and because of these scattered early reports that hackers have taken up positions inside some of our state electoral systems. many americans want to know we're protected. a good number of americans want to know that we're giving as good as we're getting on this front. on that, the article goes on. "it wasn't clear what rules trump is adopting to replace the obama directive and further several u.s. officials familiar with the obama era rules conceded it had flaws but said rescinding them could create more problems especially because it was unclear what mr. trump would use to replace the rules." again, all of that from the "wall street journal" tonight. indeed, it is the trump that now gets to decide how we defend ourselves and importantly how we hit back, who we hit when and how. all of it filed under the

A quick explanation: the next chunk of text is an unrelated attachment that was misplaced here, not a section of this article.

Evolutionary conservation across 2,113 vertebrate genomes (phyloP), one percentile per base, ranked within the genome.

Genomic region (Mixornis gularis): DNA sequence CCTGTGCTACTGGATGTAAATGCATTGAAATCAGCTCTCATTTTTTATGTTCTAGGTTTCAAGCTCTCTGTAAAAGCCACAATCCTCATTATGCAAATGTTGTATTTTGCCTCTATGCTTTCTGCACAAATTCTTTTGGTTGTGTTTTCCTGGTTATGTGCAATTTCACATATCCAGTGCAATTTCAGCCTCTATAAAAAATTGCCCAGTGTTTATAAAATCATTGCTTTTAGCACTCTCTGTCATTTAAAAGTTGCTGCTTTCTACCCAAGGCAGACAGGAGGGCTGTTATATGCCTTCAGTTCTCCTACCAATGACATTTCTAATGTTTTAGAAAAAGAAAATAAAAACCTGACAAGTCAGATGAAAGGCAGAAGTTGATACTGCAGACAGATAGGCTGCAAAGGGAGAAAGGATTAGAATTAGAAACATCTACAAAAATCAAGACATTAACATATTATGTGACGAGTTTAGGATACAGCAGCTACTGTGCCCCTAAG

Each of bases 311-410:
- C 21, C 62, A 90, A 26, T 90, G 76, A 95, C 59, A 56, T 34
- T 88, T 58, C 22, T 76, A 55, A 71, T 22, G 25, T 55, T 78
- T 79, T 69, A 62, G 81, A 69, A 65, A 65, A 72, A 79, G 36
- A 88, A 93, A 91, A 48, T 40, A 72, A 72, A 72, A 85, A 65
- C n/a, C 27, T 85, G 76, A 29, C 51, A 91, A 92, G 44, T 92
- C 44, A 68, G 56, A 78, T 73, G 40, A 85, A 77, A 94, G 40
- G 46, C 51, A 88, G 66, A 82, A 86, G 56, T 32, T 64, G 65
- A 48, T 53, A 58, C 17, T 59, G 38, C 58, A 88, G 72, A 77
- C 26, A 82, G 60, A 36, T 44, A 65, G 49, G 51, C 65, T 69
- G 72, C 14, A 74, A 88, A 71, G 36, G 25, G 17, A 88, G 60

heading elections have consequences. that's our broadcast on a wednesday night. well this morning fallout after president trump decides to revoke the security clearance of former cia director john brennan. the president is accusing him of abusing his access, without offering any evidence. it is up to the jury now. deliberations are set to begin this morning in the fraud trial of former trump campaign chairman paul manafort. with 82 days until the midterm leaks new polling showing democrats have the advantage in the race for congress. breaking down all the new numbers for you. good morning. it is thursday, august 16th. i'm richard lui alongside frances rivera. we're going to start with this. president trump has revoked the